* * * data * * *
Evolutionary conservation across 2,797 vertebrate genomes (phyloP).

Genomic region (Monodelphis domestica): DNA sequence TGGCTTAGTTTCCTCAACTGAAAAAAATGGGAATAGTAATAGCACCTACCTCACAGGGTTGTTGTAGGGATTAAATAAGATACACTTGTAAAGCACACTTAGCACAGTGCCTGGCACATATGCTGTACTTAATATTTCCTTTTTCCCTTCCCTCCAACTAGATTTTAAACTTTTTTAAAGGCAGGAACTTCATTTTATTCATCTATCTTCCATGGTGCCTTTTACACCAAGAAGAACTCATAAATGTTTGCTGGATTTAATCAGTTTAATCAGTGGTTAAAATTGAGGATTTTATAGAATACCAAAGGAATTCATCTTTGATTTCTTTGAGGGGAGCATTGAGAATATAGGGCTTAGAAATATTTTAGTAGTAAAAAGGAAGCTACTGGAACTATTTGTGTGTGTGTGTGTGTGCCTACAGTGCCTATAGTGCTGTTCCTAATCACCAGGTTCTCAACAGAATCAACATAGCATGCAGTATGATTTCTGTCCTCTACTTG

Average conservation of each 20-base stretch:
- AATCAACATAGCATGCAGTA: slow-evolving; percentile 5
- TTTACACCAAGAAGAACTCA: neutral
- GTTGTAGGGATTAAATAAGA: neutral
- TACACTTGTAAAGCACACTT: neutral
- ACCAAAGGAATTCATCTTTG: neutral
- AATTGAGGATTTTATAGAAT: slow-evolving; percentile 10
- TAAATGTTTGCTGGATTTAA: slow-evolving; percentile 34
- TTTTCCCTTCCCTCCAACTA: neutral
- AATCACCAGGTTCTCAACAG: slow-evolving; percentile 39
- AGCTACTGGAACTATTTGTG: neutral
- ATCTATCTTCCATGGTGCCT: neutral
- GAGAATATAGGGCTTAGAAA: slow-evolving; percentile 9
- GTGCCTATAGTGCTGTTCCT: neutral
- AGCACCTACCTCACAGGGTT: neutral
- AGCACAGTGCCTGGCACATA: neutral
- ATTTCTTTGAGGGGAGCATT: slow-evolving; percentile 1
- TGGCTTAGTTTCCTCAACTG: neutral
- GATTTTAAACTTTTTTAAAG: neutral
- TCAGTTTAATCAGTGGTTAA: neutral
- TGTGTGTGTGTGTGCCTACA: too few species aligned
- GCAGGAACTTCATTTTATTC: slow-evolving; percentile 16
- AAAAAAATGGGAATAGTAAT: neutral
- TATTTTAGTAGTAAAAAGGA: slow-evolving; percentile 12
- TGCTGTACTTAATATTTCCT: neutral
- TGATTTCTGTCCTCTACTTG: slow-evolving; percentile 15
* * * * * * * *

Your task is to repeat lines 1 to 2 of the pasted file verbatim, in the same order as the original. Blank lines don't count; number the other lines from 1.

Evolutionary conservation across 2,797 vertebrate genomes (phyloP).

Genomic region (Monodelphis domestica): DNA sequence TGGCTTAGTTTCCTCAACTGAAAAAAATGGGAATAGTAATAGCACCTACCTCACAGGGTTGTTGTAGGGATTAAATAAGATACACTTGTAAAGCACACTTAGCACAGTGCCTGGCACATATGCTGTACTTAATATTTCCTTTTTCCCTTCCCTCCAACTAGATTTTAAACTTTTTTAAAGGCAGGAACTTCATTTTATTCATCTATCTTCCATGGTGCCTTTTACACCAAGAAGAACTCATAAATGTTTGCTGGATTTAATCAGTTTAATCAGTGGTTAAAATTGAGGATTTTATAGAATACCAAAGGAATTCATCTTTGATTTCTTTGAGGGGAGCATTGAGAATATAGGGCTTAGAAATATTTTAGTAGTAAAAAGGAAGCTACTGGAACTATTTGTGTGTGTGTGTGTGTGCCTACAGTGCCTATAGTGCTGTTCCTAATCACCAGGTTCTCAACAGAATCAACATAGCATGCAGTATGATTTCTGTCCTCTACTTG